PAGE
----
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Will using goto leak variables?

In the following example, when goto is called to go "backwards", the destructor of A is called. Why is it like that? Object a is not leaving its scope, is it? Does the standard say anything about this behavior regarding goto?

void f()
    A a;
    goto start;
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marked as duplicate by Lightness Races in Orbit, Benjamin Lindley, Bo Persson, BЈовић, BlueRaja - Danny Pflughoeft Dec 15 '11 at 18:23

This question has been asked before and already has an answer. If those answers do not fully address your question, please ask a new question.

The answer in this question might be the correct reference from the standard. – Bill Lynch Dec 15 '11 at 15:04
if you switch places between the starts: and the A a; does it still happens ? – Roee Gavirel Dec 15 '11 at 15:04
@sharth: it doesn't answer the question because you stay in the same block in this example. – Roee Gavirel Dec 15 '11 at 15:07
@Roee, it won't – Eric Z Dec 15 '11 at 15:14
up vote 23 down vote accepted

6.6 Jump statements [stmt.jump]

Paragraph 2:

On exit from a scope (however accomplished), objects with automatic storage duration (3.7.3) that have been constructed in that scope are destroyed in the reverse order of their construction. [ Note: For temporaries, see 12.2. —end note] Transfer out of a loop, out of a block, or back past an initialized variable with automatic storage duration involves the destruction of objects with automatic storage duration that are in scope at the point transferred from but not at the point transferred to. (See 6.7 for transfers into blocks). [Note: However, the program can be terminated (by calling std::exit() or std::abort() (18.5), for example) without destroying class objects with automatic storage duration. — end note ]

I think the important part is:

or back past an initialized variable with automatic storage duration involves the destruction

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@Mr.Anubis: Sorry you can edit that bit. Its a direct quote from the standard. – Loki Astari Feb 10 '12 at 15:40
Was trying to make it more appropriate , sorry :) – Mr.Anubis Feb 10 '12 at 16:02

The lifetime of object a starts from its declaration, and extends to the end of the block containing it.

This means that, in jumping back to before the declaration, you jump to a stack frame situations where the local didn't exist, so it must be destructed

  1. The point of declaration for a name is immediately after its complete declarator (Clause 8) and before its initializer (if any) , [...] (§ 3.3.2)

  2. A name declared in a block (6.3) is local to that block; it has block scope. Its potential scope begins at its point of declaration (3.3.2) and ends at the end of its block. A variable declared at block scope is a local variable. (§ 3.3.3)

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Here is a relevant quote from the standard. It even includes an example that is almost identical to yours:

C++11 6.7 Declaration statement [stmt.dcl]

2 Variables with automatic storage duration (3.7.3) are initialized each time their declaration-statement is executed. Variables with automatic storage duration declared in the block are destroyed on exit from the block (6.6).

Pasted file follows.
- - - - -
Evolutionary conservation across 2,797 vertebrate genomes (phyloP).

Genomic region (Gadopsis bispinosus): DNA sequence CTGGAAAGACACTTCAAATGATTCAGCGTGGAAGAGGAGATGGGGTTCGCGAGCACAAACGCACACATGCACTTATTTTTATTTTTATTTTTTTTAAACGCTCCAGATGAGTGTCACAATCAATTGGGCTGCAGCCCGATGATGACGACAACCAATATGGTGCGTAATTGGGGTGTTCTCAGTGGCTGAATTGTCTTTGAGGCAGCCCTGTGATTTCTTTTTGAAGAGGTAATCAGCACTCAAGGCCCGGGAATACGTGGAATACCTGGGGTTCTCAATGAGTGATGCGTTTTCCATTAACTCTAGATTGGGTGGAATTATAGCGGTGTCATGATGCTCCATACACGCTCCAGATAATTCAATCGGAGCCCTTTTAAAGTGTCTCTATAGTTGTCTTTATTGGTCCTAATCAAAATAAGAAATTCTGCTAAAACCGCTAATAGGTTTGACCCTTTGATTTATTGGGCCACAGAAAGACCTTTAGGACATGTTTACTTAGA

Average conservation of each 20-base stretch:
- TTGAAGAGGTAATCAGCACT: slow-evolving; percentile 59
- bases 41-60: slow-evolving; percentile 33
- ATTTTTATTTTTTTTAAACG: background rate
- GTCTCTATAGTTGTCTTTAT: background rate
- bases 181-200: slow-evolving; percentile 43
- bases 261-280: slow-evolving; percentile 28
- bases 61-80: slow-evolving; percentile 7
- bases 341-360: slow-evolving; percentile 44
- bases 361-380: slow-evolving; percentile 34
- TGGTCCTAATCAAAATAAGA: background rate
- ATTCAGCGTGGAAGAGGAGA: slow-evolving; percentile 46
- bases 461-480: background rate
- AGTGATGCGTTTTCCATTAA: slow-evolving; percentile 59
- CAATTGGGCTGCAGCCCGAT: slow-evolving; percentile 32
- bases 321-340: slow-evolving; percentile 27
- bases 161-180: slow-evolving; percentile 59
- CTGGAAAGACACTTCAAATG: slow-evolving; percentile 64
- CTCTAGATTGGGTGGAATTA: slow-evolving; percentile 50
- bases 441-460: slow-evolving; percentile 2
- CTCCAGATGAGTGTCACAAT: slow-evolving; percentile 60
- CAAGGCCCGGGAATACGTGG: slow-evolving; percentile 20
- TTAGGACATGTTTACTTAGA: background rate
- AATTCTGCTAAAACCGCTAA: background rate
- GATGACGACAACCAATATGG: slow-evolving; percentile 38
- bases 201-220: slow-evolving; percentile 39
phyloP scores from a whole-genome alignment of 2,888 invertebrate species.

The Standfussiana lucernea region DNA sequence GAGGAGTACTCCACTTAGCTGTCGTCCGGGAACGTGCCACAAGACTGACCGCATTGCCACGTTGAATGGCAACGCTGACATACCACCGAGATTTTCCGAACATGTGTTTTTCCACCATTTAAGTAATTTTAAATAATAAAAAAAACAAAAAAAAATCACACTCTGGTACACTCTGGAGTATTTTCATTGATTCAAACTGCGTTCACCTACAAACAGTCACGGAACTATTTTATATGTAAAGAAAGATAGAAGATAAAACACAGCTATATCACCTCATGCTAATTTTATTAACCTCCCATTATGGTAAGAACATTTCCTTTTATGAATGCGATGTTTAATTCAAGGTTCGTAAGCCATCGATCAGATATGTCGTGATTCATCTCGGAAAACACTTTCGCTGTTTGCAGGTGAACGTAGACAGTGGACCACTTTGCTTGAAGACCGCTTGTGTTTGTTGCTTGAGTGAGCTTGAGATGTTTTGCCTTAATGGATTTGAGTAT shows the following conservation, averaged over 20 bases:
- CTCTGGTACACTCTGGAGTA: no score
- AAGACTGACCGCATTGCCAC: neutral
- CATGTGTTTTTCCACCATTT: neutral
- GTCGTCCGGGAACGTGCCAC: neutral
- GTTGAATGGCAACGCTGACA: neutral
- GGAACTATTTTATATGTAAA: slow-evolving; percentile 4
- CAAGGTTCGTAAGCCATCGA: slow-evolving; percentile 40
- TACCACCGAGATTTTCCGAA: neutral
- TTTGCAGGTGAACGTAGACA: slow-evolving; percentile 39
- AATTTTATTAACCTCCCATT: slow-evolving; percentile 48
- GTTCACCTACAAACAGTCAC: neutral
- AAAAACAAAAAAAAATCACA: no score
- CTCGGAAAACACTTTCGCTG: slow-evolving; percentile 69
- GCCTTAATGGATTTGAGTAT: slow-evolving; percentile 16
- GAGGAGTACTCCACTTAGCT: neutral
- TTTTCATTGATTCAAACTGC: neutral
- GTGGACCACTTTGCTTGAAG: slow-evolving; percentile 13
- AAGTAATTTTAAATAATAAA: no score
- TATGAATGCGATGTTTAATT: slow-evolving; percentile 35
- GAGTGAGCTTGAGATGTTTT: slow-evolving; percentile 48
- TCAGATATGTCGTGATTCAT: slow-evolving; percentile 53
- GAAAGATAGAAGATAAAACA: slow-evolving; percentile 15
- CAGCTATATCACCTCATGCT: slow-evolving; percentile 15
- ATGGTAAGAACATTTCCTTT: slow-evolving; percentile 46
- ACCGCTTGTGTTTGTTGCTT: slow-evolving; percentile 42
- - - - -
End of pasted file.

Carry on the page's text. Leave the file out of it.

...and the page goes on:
3 It is possible to transfer into a block, but not in a way that bypasses declarations with initialization. A program that jumps from a point where a variable with automatic storage duration is not in scope to a point where it is in scope is ill-formed unless the variable has scalar type, class type with a trivial default constructor and a trivial destructor, a cv-qualified version of one of these types, or an array of one of the preceding types and is declared without an initializer (8.5). [ Example:

void f() {
// ...
goto lx; // ill-formed: jump into scope of a
// ...
X a = 1;
// ...
goto ly; // OK, jump implies destructor
// call for a followed by construction
// again immediately following label ly

—end example ]

As explained in the example, the goto implies destruction. The declaration-statement (A a; in your code) means the constructor is re-executed after each jump.

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+1 very enlightening quote too – sehe Dec 15 '11 at 15:11
It does not constitute exit from the block. As this would cause the destruction of all variables in the block. It only causes destruction of variables that it jumps back past the initialization of. The [stmt.jump] explicitly states that a goto will cause destruction that is enough. – Loki Astari Dec 15 '11 at 15:27
Hey aix, as to the quote 6.7 3, why "..is ill-formed unless the variable has scalar type..and is declared without an initializer"? In the above example, if X is int w/o initializer, the program is still ill-formed because the definition of a is bypassed by "goto lv", isn't it? – Eric Z Dec 15 '11 at 15:30

Simply put... start: is a label and declares a[nother] scope

Assuming start is as <0x00003000>, A a will be at <0x00003000> + some_offset say <0x00003004>.

goto start will ask the PC (Program Counter) to go to the address of start which occurs before the declaration of A -- outside it's scope -- hence "destroy a" calls the destructor.

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